Advice needed for mirror frame

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koslonc

New User
Jeff
I'd like some advice on the construction details for a mirror frame I'm making. The frame is a basic stile and rail frame, containing a recessed mirror.

The mirror is 30" x 36" x 3/16" so I was going to make the frame using 3/4" walnut with inside dimensions of 29.5" x 35.5", allowing for a 1/4" overlap for the mirror on all sides, resting in a 1/4" by 3/8" rabbet in the back of the frame. I would then run a bead of silicone around the perimiter of the mirror where it meets the inside edge of the rabbet. I also plan to route a keyhole slot in each rail to be able to flush mount the frame to a wall.

The questions I have:

1) Is the 1/4" x 3/8" rabbet wide and deep enough for the mirror?
2) Is silicone an acceptable way to secure the mirror to the frame or are there better options?
3) Are keyhole slots in the stiles a good way to flush-mount the frame?

Any input is appreciated.
 

Canuck

Wayne
Corporate Member
Jeff

I did a framed mirror very close to the size you have a couple of years ago. I cut a 1/4" x 3/8" rabbet in it and it worked out perfect.:icon_thum

As far as mounting the mirror, I took the frame and mirror over to a local picture framing shop and they laid a piece of foam backing (about 1/8" thick) and on the back of the mirror and used a picture framing nailer to secure the mirror in the frame. (They just charged me for the cost of the foam backing.)

(They used a Fletcher-Terry framing nailer to secure the mirror to the frame. I have one here at the house now if you wanted to stop by to secure the mirror when you are ready.)


Keyholes should work fine as long as you have heavy screws and anchors in to the wall. Mirrored frames tend to be on the heavy side.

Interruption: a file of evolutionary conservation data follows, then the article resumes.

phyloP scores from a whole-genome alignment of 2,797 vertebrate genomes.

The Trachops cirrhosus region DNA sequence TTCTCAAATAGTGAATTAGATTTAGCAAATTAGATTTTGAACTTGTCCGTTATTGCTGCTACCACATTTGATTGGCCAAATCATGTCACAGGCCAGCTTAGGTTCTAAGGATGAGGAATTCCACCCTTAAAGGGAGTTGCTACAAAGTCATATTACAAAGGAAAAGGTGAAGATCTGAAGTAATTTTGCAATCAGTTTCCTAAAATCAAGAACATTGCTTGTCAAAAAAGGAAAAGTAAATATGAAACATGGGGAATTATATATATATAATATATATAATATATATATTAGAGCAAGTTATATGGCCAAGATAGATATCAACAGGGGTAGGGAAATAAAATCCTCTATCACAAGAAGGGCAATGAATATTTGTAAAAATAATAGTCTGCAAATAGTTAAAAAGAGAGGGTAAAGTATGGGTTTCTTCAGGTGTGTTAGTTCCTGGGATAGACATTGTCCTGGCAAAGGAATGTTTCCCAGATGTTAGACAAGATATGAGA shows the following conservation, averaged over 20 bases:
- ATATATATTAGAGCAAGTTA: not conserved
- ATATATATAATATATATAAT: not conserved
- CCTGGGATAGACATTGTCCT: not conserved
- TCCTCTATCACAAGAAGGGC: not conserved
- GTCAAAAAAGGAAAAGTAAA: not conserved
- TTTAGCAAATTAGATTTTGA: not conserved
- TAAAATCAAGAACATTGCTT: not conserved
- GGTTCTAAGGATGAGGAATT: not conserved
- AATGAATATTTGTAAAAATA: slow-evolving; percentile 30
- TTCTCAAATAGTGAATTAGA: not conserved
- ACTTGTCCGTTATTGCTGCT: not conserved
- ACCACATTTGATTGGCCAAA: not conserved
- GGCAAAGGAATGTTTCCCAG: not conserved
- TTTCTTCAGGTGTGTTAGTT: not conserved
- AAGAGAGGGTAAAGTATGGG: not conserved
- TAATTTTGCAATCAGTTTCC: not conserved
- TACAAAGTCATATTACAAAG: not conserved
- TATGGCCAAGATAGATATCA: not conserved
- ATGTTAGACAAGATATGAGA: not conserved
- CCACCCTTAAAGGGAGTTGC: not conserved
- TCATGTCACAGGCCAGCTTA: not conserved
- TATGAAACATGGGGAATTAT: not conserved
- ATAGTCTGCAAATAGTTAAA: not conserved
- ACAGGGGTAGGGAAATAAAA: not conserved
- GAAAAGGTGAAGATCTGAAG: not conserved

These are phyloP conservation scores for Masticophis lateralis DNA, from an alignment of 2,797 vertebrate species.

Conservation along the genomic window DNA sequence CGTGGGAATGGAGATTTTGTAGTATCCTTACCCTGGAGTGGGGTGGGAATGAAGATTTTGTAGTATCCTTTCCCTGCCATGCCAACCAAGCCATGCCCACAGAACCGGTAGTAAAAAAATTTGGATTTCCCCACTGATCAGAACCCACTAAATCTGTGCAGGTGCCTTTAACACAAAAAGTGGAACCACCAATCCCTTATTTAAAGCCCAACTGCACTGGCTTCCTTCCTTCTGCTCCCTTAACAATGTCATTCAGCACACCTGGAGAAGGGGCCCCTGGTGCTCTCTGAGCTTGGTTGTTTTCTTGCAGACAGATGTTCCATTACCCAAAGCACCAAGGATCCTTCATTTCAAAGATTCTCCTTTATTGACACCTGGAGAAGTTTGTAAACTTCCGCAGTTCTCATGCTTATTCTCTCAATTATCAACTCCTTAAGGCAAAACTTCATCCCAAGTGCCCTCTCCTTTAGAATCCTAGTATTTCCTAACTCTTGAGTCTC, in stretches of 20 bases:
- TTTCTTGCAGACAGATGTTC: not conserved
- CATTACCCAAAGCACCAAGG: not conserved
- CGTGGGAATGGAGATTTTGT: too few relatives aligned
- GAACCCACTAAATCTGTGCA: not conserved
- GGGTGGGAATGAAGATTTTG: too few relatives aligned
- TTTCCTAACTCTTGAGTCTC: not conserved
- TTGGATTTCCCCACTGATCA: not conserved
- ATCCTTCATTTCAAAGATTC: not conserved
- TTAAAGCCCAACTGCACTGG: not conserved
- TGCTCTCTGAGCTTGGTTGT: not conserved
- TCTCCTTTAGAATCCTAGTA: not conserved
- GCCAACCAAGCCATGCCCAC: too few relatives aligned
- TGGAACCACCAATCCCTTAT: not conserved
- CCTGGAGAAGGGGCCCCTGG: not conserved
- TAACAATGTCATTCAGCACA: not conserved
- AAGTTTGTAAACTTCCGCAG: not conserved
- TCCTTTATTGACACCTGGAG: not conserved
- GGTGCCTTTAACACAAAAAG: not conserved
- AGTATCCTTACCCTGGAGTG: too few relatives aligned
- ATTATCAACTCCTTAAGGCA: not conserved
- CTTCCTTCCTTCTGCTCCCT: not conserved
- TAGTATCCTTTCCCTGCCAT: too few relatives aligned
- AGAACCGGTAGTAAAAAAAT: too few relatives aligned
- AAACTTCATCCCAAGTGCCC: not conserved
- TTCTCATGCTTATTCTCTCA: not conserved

Wayne
 
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koslonc

New User
Jeff
Thanks for the input Wayne,

I may take you up on the offer to secure the mirror with your nailer when the time comes.

Jeff
 

Mike Mendelsohn

New User
Mike
I built a similar sized mirror last year. I routed a double rabbet around the inside. The deeper rabbet is the size of the mirror and the shallow rabbet is 1" larger. I then set the mirror in the deep rabbet and added a sheet of hardboard behind it screwing it into the shallow rabbet to secure the mirror in place.

Considering the weight, I used a french cleat that is 1/2" thick to hang the mirror. The cleat is screwed into a pair of studs. I also made the frame extra strong using lapped miter joints in the corners.

Mike
 

golfdad

Co-director of Outreach
Dirk
Corporate Member
You can use this also...works great ... Woodworkers Supply in Graaham carries it:eek:ccasion1
 
T

toolferone

I picked these up at Woodcraft. They are very strong.

I used a forstner bit to drill overlapping holes to sink these in flush with the back, going depper in the slot area for screw head clearence.

 

pviser

New User
paul
I'm with Mike on the double rabbet, overlying hardboard/plywood backing screwed into place, and the French cleat hanging method. Hanging mirrors calls for erring on the beefy side, and none of these beefier options would show or otherwise detract aesthetically.
 

Dutchman

Buddy
User
I'm with Mike on the double rabbet, overlying hardboard/plywood backing screwed into place, and the French cleat hanging method. Hanging mirrors calls for erring on the beefy side, and none of these beefier options would show or otherwise detract aesthetically.

+1 on the double rabb for the back panel.
I have drawn LOTS of mirrors, and I only use a french cleat method of attachment when the mirror is VERY heavy. However, they are an easy way to do it if you can inset the mirror and back around 3/4 (cleat allowance). A large number of mirrors use what is called a bulldog for attachemnt. YOu then attach a wire to the bulldogs (which maybe a brand name, just what I call them). If you use a wire, there are lots of different methods for attaching to the stud.
 
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